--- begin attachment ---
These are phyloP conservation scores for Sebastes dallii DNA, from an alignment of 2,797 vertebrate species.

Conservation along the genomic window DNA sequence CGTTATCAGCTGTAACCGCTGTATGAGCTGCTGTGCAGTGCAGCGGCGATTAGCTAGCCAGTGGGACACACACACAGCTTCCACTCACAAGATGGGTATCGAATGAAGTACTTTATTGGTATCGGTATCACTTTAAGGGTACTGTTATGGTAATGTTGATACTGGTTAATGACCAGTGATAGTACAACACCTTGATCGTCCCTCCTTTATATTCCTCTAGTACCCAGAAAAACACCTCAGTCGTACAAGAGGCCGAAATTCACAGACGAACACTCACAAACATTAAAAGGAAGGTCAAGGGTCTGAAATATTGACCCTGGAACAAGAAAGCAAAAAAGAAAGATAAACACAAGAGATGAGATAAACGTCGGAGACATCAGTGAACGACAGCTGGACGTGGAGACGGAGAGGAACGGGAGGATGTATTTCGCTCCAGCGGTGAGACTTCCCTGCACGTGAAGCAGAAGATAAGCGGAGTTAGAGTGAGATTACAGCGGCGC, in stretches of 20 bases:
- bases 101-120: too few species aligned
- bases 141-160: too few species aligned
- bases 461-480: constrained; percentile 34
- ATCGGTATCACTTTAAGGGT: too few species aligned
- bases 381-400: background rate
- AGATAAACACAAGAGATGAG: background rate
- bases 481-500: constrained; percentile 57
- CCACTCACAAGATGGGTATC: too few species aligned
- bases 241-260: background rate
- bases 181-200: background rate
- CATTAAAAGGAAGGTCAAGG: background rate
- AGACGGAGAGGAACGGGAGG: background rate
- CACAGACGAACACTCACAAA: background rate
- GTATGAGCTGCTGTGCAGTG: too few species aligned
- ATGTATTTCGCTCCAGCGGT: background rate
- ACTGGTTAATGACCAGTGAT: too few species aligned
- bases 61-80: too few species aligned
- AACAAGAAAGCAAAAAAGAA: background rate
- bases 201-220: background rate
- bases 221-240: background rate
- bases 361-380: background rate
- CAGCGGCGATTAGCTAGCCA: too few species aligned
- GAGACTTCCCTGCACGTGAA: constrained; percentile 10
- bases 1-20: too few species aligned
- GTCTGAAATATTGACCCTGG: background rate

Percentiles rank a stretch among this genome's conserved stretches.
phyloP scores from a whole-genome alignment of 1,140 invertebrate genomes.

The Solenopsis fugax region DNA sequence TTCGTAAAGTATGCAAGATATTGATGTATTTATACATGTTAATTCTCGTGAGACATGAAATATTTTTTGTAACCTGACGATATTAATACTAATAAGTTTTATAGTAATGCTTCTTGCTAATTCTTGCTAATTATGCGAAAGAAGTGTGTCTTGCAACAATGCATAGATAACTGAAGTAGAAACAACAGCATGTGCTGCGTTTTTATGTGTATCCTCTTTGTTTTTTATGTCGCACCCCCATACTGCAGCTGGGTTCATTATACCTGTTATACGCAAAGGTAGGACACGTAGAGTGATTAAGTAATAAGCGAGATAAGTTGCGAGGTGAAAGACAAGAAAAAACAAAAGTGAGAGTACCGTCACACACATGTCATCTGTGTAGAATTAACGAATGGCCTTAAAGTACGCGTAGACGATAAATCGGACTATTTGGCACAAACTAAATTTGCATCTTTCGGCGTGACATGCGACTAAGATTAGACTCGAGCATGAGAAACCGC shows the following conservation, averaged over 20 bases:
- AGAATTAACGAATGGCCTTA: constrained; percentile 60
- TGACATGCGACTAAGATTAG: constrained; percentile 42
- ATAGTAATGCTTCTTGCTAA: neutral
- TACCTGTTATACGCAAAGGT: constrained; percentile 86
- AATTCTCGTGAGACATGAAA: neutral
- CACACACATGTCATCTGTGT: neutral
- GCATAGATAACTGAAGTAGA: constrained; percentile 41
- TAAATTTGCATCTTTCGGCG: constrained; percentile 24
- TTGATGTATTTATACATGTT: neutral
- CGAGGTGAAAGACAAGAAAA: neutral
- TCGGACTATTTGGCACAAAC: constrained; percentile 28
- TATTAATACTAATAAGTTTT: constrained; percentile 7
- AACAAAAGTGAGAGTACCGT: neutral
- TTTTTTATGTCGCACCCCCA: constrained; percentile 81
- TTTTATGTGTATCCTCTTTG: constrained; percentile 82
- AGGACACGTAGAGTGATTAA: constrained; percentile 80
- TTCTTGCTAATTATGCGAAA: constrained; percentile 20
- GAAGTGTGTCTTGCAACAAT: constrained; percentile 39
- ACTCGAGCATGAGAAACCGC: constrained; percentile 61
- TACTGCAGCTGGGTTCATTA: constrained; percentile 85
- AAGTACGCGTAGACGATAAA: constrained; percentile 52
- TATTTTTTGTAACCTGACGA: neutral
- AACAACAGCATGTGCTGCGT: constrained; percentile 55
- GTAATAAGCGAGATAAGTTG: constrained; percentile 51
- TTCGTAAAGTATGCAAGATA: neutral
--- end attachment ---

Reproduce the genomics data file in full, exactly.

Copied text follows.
These are phyloP conservation scores for Sebastes dallii DNA, from an alignment of 2,797 vertebrate species.

Conservation along the genomic window DNA sequence CGTTATCAGCTGTAACCGCTGTATGAGCTGCTGTGCAGTGCAGCGGCGATTAGCTAGCCAGTGGGACACACACACAGCTTCCACTCACAAGATGGGTATCGAATGAAGTACTTTATTGGTATCGGTATCACTTTAAGGGTACTGTTATGGTAATGTTGATACTGGTTAATGACCAGTGATAGTACAACACCTTGATCGTCCCTCCTTTATATTCCTCTAGTACCCAGAAAAACACCTCAGTCGTACAAGAGGCCGAAATTCACAGACGAACACTCACAAACATTAAAAGGAAGGTCAAGGGTCTGAAATATTGACCCTGGAACAAGAAAGCAAAAAAGAAAGATAAACACAAGAGATGAGATAAACGTCGGAGACATCAGTGAACGACAGCTGGACGTGGAGACGGAGAGGAACGGGAGGATGTATTTCGCTCCAGCGGTGAGACTTCCCTGCACGTGAAGCAGAAGATAAGCGGAGTTAGAGTGAGATTACAGCGGCGC, in stretches of 20 bases:
- bases 101-120: too few species aligned
- bases 141-160: too few species aligned
- bases 461-480: constrained; percentile 34
- ATCGGTATCACTTTAAGGGT: too few species aligned
- bases 381-400: background rate
- AGATAAACACAAGAGATGAG: background rate
- bases 481-500: constrained; percentile 57
- CCACTCACAAGATGGGTATC: too few species aligned
- bases 241-260: background rate
- bases 181-200: background rate
- CATTAAAAGGAAGGTCAAGG: background rate
- AGACGGAGAGGAACGGGAGG: background rate
- CACAGACGAACACTCACAAA: background rate
- GTATGAGCTGCTGTGCAGTG: too few species aligned
- ATGTATTTCGCTCCAGCGGT: background rate
- ACTGGTTAATGACCAGTGAT: too few species aligned
- bases 61-80: too few species aligned
- AACAAGAAAGCAAAAAAGAA: background rate
- bases 201-220: background rate
- bases 221-240: background rate
- bases 361-380: background rate
- CAGCGGCGATTAGCTAGCCA: too few species aligned
- GAGACTTCCCTGCACGTGAA: constrained; percentile 10
- bases 1-20: too few species aligned
- GTCTGAAATATTGACCCTGG: background rate

Percentiles rank a stretch among this genome's conserved stretches.
phyloP scores from a whole-genome alignment of 1,140 invertebrate genomes.

The Solenopsis fugax region DNA sequence TTCGTAAAGTATGCAAGATATTGATGTATTTATACATGTTAATTCTCGTGAGACATGAAATATTTTTTGTAACCTGACGATATTAATACTAATAAGTTTTATAGTAATGCTTCTTGCTAATTCTTGCTAATTATGCGAAAGAAGTGTGTCTTGCAACAATGCATAGATAACTGAAGTAGAAACAACAGCATGTGCTGCGTTTTTATGTGTATCCTCTTTGTTTTTTATGTCGCACCCCCATACTGCAGCTGGGTTCATTATACCTGTTATACGCAAAGGTAGGACACGTAGAGTGATTAAGTAATAAGCGAGATAAGTTGCGAGGTGAAAGACAAGAAAAAACAAAAGTGAGAGTACCGTCACACACATGTCATCTGTGTAGAATTAACGAATGGCCTTAAAGTACGCGTAGACGATAAATCGGACTATTTGGCACAAACTAAATTTGCATCTTTCGGCGTGACATGCGACTAAGATTAGACTCGAGCATGAGAAACCGC shows the following conservation, averaged over 20 bases:
- AGAATTAACGAATGGCCTTA: constrained; percentile 60
- TGACATGCGACTAAGATTAG: constrained; percentile 42
- ATAGTAATGCTTCTTGCTAA: neutral
- TACCTGTTATACGCAAAGGT: constrained; percentile 86
- AATTCTCGTGAGACATGAAA: neutral
- CACACACATGTCATCTGTGT: neutral
- GCATAGATAACTGAAGTAGA: constrained; percentile 41
- TAAATTTGCATCTTTCGGCG: constrained; percentile 24
- TTGATGTATTTATACATGTT: neutral
- CGAGGTGAAAGACAAGAAAA: neutral
- TCGGACTATTTGGCACAAAC: constrained; percentile 28
- TATTAATACTAATAAGTTTT: constrained; percentile 7
- AACAAAAGTGAGAGTACCGT: neutral
- TTTTTTATGTCGCACCCCCA: constrained; percentile 81
- TTTTATGTGTATCCTCTTTG: constrained; percentile 82
- AGGACACGTAGAGTGATTAA: constrained; percentile 80
- TTCTTGCTAATTATGCGAAA: constrained; percentile 20
- GAAGTGTGTCTTGCAACAAT: constrained; percentile 39
- ACTCGAGCATGAGAAACCGC: constrained; percentile 61
- TACTGCAGCTGGGTTCATTA: constrained; percentile 85
- AAGTACGCGTAGACGATAAA: constrained; percentile 52
- TATTTTTTGTAACCTGACGA: neutral
- AACAACAGCATGTGCTGCGT: constrained; percentile 55
- GTAATAAGCGAGATAAGTTG: constrained; percentile 51
- TTCGTAAAGTATGCAAGATA: neutral